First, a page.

He began replacing the pipes, one section at a time, beginning with the most-compromised. That’s not all he did though, Dalsfoist went one step further — he convinced the on-base housing manager to fund a portion of the repairs.
“I noticed it was mostly housing, so I talked to them and explained if they want their heat, they need to fund the repairs or risk loss of heating,” Dalsfoist said. “They were more than happy to help”
Dalsfoist was bailing water on a sinking ship. Replacing the pipes wasn’t a long-term fix; it was a necessary band-aid.
“I was replacing one to two miles of pipe a year,” Dalsfoist said. “They asked me when I was going to get done.”
With all the tact of a lifelong engineer, Dalsfoist said, “Never. I have 53 miles of lines, I can only fix two miles a year. How long before I fix that? 25 years? The useful life of the line I’m putting in is 15 years.”
Luckily, Anchorage utility had grown to the point that they could provide reliable power to the base, and Dalsfoist, along with others, began the initiative of shutting down the doomed-to-fail steam-electric plant and purchase power from the city.
Now, there was no plant to maintain, less operating cost and labor with stable power and heat to the base at no risk of blowing up old steam lines.
That was just the first 10 years of his career. Several years later, he pioneered a movement to stop using buried oil tanks as fuel on base, and instead switch to natural gas, which he bought from a local provider, Dalsfoist said.
Again, his plans saved money on labor and maintenance, not to mention the environmental improvement on base, Dalsfoist said.
In the late 1980s and early 1990s, the digital age was descending on America like a storm, and Dalsfoist pulled JBER right in the middle of it, hiring programmers to set up an energy management and control systems for the base heating and ventilation. The system included maps of the base’s facilities down to the room level that would show where something was damaged and in need of repair.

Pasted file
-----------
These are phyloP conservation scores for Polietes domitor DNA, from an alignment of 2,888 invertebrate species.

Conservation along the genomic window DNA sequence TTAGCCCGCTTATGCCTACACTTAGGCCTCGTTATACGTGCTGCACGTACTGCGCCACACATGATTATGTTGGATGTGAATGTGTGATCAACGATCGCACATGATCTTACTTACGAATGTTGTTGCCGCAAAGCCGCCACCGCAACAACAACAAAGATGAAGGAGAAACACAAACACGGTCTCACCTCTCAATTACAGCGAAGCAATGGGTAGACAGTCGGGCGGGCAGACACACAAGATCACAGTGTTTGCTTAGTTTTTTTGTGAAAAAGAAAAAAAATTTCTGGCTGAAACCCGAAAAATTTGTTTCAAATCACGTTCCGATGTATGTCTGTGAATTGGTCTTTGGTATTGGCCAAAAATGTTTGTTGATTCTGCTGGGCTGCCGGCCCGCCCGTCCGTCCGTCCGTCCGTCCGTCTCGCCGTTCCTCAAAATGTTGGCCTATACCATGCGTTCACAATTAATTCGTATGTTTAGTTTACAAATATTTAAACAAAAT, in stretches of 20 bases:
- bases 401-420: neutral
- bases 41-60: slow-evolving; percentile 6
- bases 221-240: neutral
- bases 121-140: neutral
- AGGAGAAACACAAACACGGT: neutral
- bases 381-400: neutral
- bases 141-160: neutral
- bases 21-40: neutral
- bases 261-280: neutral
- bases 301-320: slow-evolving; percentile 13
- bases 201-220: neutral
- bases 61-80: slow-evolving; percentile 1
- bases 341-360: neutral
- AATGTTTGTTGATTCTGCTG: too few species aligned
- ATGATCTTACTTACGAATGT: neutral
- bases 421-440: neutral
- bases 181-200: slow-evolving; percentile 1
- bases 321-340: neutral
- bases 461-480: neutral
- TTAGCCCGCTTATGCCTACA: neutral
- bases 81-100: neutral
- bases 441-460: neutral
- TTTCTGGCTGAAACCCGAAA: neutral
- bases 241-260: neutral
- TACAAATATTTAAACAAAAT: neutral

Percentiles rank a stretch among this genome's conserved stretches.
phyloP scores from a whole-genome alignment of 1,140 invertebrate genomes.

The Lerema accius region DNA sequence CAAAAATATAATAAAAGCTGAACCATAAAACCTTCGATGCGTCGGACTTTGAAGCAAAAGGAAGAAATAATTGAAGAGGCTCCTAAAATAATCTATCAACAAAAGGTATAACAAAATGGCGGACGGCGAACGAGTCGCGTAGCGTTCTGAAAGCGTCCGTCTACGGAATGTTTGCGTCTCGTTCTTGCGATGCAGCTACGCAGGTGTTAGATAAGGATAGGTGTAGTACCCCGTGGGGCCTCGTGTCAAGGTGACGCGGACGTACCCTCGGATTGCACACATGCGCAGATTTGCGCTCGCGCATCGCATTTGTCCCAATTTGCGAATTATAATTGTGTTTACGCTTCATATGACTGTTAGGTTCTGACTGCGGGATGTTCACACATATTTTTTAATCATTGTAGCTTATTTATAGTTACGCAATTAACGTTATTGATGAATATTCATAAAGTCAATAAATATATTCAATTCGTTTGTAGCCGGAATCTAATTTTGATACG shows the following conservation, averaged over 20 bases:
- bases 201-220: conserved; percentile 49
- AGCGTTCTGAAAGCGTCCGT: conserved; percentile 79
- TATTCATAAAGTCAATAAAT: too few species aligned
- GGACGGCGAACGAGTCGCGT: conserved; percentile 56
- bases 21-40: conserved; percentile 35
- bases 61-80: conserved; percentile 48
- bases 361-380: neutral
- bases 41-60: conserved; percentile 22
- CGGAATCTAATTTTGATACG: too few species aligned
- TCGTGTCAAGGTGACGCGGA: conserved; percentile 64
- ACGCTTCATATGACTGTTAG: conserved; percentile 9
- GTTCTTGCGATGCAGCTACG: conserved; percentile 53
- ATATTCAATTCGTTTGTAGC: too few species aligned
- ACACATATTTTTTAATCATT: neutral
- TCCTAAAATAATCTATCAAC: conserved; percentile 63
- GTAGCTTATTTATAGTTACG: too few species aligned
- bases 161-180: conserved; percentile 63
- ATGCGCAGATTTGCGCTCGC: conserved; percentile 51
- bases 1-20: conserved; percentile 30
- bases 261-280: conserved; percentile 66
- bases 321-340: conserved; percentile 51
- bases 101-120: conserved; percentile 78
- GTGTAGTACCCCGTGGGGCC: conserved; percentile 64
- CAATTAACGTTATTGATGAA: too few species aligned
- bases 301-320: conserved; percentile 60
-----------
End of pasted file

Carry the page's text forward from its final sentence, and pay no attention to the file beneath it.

Unfortunately, in 2012, Dalsfoist lost the use of his legs as a side-effect of surgery to remove a tumor wrapped around his spinal cord. The tumor was benign, but when it was removed, a pressure bubble formed within the spinal cord.
When the doctors went in a second time to drain it, a nerve was injured, and just like that, Dalsfoist would spend the rest of his life in a wheelchair.
That hasn’t slowed him down a bit though; he’s still saving the Air Force money as a mechanical engineer, and leadership is doing everything they can to keep him from retiring.
“We are concerned Jon might retire on us,” said Morgan Benson, 673d CES energy manager. “I don’t say that loosely with him, I’m not trying to push him out the door; really I’m trying to keep him inside the building. He’s still a very valuable contributing member of our team.
“I’d like to keep him. So we wanted to do something that would recognize all the contributions he’s done in the years past, so we nominated him.”
For now, Dalsfoist will continue paying for his own salary, but after 45 years of employment, he could have retired twice by now, and may soon hang his hat. If he does, the shoes he leaves will be hard to fill.